Fourteen Years Later

I can’t believe it has been so long. Fourteen years ago at 9:02 in the morning a truck parked outside the America’s Kids Day Care Center exploded. The blast, fueled by a fertilizer-diesel mix, was felt up to sixty miles away. It obliterated the day care center and brought down a third of the building. It shattered the windows of nearby buildings, killing or injuring many outside the target.

I’m talking, of course, about the Alfred P. Murrah Federal Building in Oklahoma City. Ultimately, 168 people, including 19 children, were killed. Three unborn babies were also killed.

I was in junior high school at the time, in Stillwater, Oklahoma. It was a Wednesday and for some reason I was out of the classroom. I don’t remember if I was running an errand for a teacher or what, but I do remember that I was on my way back to class when I passed the main office. Unusually, the TV was on, and quite loudly. It looked like everyone was gathered around it. So I wanted to see what was going on.

There was much more confusion that morning than is remembered now. Now we know that there was only one bomb, the Ryder truck. But back then there was a series of bomb scares during the rescue efforts. That was the first thing I saw and the strongest images I have of the bombing.

It was live footage in the street near the Murrah building. I remember seeing people sitting or standing, most of them crying or clutching injuries. There was blood. There were EMTs and firemen. And then suddenly so many people were running away. It wasn’t immediately apparent why they were doing that–and then the cameraman started running too, which added another element of confusion.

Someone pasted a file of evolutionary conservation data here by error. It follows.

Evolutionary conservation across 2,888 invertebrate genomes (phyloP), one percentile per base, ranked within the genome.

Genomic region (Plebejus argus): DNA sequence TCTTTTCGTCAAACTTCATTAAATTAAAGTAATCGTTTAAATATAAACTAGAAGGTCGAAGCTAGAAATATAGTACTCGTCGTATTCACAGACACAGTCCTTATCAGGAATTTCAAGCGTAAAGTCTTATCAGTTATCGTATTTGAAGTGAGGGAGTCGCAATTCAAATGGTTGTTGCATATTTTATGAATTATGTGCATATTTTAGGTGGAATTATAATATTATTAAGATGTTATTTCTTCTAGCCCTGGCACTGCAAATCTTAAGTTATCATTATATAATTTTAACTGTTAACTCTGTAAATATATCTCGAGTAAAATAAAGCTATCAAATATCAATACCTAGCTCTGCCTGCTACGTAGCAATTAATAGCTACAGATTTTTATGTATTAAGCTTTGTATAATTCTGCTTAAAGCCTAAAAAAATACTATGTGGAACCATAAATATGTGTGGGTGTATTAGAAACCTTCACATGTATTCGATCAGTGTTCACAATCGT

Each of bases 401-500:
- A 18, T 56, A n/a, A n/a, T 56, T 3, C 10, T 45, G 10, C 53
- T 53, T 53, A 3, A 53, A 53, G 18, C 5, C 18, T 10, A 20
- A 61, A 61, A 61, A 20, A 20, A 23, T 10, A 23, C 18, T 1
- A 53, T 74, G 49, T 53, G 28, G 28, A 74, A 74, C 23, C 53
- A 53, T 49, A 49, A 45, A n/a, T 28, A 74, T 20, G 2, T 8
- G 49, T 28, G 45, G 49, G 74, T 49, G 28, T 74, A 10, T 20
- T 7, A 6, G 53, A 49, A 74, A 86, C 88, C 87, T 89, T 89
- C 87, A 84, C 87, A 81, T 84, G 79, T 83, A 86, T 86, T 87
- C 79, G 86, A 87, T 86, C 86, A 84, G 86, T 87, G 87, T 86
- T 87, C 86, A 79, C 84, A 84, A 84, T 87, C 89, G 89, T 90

It was all very hard to believe. Not just a bombing in Oklahoma–really? Oklahoma? But an on-going attack. I was so confused because the people I’d seen on TV were already hurt and the EMTs and firemen were already there. When you’re a child you think, “Okay, the good guys are here; you can stop being afraid.” But that wasn’t the case, and I only realized it that minute. If I had to list the important formative events in my life, that would be right near the top.

When I got back to the classroom I didn’t say anything to anyone. I didn’t know what to tell them and I could hardly believe it myself, even after seeing it live and hearing the people in the main office crying. It was the same experience I had six years later during 9/11 when my first thought upon turning on the TV was that they were showing a movie clip on FNC. This cannot possibly be happening.

Sometimes I still feel that way.

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~ by Gabriel Malor on April 18, 2009.

 
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